Gathering data at the summit of Tap Llwyd

Gathering data at one of two positions surveyed for the bwlch position of Tap Llwyd

The next part of the walk consisted of putting your head down and plodding uphill and in the process gaining about 110m of height toward the connecting fence to the trig pillar atop Tarren y Gesail.  As Aled munched on a sandwich beside the small wind shelter next to the trig I set the Trimble to gather data amongst a sea of tussocks, any of which could have laid claim to being the summit.  Aled then investigated the high land of tussocks and suggested a second data set was taken nearer the trig, once this was done we headed down toward a forest break that led to a forest track which headed toward our last hill of the day; Graig Wen.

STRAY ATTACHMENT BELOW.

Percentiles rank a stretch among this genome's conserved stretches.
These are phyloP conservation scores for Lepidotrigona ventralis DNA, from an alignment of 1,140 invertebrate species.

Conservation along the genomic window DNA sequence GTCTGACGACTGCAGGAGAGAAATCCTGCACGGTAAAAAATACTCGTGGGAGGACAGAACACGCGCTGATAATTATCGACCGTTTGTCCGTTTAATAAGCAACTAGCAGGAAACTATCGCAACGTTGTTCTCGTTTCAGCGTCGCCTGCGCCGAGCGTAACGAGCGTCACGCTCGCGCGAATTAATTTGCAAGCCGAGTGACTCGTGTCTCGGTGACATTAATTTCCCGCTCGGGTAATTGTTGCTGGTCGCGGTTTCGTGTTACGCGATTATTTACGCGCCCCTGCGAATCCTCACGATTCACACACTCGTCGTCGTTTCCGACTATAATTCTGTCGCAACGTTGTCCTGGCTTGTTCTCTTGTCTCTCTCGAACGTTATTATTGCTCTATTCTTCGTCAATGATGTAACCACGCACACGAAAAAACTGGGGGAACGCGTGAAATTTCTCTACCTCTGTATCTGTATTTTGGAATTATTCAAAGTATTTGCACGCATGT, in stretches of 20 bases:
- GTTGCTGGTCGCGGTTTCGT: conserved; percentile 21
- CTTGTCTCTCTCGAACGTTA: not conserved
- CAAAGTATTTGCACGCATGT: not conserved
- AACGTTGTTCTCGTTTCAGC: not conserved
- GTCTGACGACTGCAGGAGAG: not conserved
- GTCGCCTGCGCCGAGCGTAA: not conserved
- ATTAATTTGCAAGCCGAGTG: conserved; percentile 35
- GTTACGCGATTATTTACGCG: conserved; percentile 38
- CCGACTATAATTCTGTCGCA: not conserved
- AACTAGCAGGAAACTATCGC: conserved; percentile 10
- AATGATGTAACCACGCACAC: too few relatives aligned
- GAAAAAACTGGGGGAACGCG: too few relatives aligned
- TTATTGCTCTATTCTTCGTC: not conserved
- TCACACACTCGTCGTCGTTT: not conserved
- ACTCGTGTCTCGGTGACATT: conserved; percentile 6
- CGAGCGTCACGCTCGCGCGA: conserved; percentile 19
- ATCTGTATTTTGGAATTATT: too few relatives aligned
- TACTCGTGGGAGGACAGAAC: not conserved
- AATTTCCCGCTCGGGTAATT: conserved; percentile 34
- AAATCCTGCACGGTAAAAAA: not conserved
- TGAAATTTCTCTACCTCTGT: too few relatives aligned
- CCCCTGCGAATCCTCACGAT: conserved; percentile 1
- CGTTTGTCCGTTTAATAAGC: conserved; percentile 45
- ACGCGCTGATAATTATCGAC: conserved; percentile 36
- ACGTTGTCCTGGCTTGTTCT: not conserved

Looking back toward Tap Llwyd and Tarren Cadian

Pick your tussock - gathering data at the summit of Tarren y Gesail

The forest track conveniently passed over this hill’s connecting bwlch which was Trimbled and then followed a slow plod uphill leading to the summit of Graig Wen.

Gathering data at the critical bwlch of Graig Wen

By now the wind had increased in strength and the cloud had caused a milky sun which heralded the incoming weather front that would soak the land the following day, thankfully we remained dry for the nine hours that we were on the hill.

The summit of Graig Wen consists of an attractive rocky knoll and as the Trimble gathered data I sat with Aled trying to shelter from the chilled wind.  Once data were stored and the Trimbke closed down and packed away we headed down toward the high dead end paved road leading to the old Bryn Eglwys Quarry.

Gathering data at the summit of Graig Wen